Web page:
Nov 23, 2010
BEIJING: Some of China’s top trust companies have halted property-related lending and investment following a regulatory order, four sources told Reuters yesterday.
Seeing risks in rapid credit expansion to real estate projects, the China Banking Regulatory Commission (CBRC) last week instructed trust firms to assess the risks posed by their portfolios in a fresh move to rein in the red-hot property market.
“The CBRC ordered a self-examination last Friday in a document, and our application to invest in a property project was turned down by our company on the same day.
“I don’t know whether it’s a regulatory requirement or a decision by the company,” a source at Ping An Trust told Reuters yesterday.
Two sources close to Zhongrong International Trust cited a company document as saying that it had halted all new plans to invest in the property sector, except affordable housing – a niche strongly supported by the government.
One of the sources added that China might order a complete halt to all property-related businesses by trust firms.
A source at China Credit Trust Co Ltd said his company had adopted a more prudent approach following the CBRC’s order but had not yet halted property business.
Funds from trust companies have been an important alternative channel for Chinese developers to raise capital as the country has tightened controls on bank lending.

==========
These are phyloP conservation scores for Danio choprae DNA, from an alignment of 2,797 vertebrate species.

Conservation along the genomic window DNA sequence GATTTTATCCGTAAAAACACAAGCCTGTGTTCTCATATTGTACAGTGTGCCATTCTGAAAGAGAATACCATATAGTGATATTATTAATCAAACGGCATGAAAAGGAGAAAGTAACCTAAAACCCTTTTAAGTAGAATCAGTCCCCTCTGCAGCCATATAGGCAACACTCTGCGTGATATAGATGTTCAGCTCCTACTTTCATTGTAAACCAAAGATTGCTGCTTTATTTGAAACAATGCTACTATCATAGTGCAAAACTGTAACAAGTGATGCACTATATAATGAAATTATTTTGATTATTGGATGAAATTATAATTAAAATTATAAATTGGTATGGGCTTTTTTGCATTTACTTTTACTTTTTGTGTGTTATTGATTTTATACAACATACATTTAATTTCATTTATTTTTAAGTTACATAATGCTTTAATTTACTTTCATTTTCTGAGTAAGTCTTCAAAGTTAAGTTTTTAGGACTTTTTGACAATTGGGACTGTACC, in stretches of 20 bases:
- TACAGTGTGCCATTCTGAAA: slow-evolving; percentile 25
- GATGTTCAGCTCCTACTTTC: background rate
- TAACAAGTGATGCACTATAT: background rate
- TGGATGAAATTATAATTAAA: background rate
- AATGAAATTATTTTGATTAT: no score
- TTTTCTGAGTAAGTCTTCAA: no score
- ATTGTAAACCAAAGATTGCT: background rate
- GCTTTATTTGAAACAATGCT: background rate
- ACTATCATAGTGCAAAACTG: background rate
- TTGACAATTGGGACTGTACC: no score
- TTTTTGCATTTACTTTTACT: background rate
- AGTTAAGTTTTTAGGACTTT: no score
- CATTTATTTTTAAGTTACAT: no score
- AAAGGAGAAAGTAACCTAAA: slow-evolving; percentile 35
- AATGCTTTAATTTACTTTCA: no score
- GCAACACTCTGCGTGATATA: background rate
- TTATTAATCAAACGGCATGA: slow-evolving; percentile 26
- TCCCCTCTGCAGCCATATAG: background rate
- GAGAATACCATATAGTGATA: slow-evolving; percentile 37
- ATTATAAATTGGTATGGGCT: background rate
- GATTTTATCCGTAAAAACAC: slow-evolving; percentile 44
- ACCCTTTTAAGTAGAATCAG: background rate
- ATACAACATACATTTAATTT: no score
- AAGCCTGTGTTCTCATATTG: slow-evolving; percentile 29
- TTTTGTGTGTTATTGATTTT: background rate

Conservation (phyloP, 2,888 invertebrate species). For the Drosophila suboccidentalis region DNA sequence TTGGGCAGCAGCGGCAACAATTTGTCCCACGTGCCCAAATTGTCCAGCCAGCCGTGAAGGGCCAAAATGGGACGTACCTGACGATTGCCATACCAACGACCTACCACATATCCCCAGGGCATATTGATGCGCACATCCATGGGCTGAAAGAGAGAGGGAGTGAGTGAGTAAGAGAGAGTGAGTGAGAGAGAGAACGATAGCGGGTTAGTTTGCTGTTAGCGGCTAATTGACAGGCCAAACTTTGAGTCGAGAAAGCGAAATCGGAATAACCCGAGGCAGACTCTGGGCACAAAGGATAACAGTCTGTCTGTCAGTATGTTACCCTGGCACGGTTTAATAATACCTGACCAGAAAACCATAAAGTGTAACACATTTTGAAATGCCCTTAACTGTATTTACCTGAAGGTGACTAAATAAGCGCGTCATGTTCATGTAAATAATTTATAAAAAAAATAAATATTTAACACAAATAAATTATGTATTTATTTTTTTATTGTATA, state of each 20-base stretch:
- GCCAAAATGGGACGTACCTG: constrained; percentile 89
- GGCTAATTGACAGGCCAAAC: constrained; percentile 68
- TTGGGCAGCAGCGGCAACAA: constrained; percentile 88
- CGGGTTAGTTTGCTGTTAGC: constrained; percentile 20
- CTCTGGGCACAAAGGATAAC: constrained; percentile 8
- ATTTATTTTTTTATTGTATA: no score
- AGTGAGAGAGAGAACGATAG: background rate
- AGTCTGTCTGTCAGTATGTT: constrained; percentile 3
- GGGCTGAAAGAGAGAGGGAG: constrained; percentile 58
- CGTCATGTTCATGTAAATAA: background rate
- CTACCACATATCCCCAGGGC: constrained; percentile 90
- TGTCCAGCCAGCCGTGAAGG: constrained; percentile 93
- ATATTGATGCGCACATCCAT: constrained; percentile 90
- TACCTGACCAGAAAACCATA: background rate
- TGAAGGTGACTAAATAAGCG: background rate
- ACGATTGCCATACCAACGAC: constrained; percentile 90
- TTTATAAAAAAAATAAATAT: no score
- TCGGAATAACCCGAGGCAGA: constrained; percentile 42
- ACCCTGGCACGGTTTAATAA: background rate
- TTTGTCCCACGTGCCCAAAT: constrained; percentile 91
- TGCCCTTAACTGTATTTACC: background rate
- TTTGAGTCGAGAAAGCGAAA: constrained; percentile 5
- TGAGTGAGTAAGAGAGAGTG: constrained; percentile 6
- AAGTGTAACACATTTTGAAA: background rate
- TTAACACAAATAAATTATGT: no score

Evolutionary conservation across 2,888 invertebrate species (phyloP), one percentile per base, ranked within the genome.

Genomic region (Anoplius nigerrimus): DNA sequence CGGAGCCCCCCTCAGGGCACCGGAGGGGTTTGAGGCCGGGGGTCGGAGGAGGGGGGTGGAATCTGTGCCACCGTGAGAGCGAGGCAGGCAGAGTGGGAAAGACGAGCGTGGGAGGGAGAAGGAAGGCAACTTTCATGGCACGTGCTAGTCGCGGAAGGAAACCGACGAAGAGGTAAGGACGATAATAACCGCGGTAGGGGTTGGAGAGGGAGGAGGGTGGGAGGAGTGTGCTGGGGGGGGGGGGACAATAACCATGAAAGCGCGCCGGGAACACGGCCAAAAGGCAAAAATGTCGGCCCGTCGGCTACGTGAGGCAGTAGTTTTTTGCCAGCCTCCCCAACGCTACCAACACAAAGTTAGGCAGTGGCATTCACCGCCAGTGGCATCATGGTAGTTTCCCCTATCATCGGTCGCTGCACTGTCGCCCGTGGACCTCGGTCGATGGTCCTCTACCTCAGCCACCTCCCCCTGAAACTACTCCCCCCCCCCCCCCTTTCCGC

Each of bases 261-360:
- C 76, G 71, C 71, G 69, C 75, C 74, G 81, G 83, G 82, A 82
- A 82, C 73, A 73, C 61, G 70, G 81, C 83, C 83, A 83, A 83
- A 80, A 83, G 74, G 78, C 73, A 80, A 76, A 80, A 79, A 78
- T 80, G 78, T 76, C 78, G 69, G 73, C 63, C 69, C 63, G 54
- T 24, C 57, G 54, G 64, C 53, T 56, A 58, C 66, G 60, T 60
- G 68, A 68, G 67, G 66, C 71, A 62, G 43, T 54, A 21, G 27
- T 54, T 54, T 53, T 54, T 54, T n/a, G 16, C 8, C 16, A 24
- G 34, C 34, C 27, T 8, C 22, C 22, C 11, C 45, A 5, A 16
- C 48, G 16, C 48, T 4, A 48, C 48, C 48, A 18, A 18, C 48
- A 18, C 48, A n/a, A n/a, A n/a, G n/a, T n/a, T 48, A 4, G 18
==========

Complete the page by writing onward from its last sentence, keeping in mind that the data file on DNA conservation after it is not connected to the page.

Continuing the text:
Trust companies are hybrid institutions combining features of commercial bank lending, private equity and asset management. Until recently they had been loosely regulated and had expanded rapidly.
By repackaging loans into equity- or fixed-income-linked products, trusts have been able to offer bank clients, typically rich individuals, much more attractive yields than are available on certificates of deposit.
The CBRC in July ordered trust companies to halt the launch of wealth-management products via banks.
Property-related trust investment totalled 150 billion yuan (US$22.6bil) in the first 10 months of this year, compared with 40 billion yuan in the whole of 2009, according to Use Trust Studio, a private data provider. — Reuters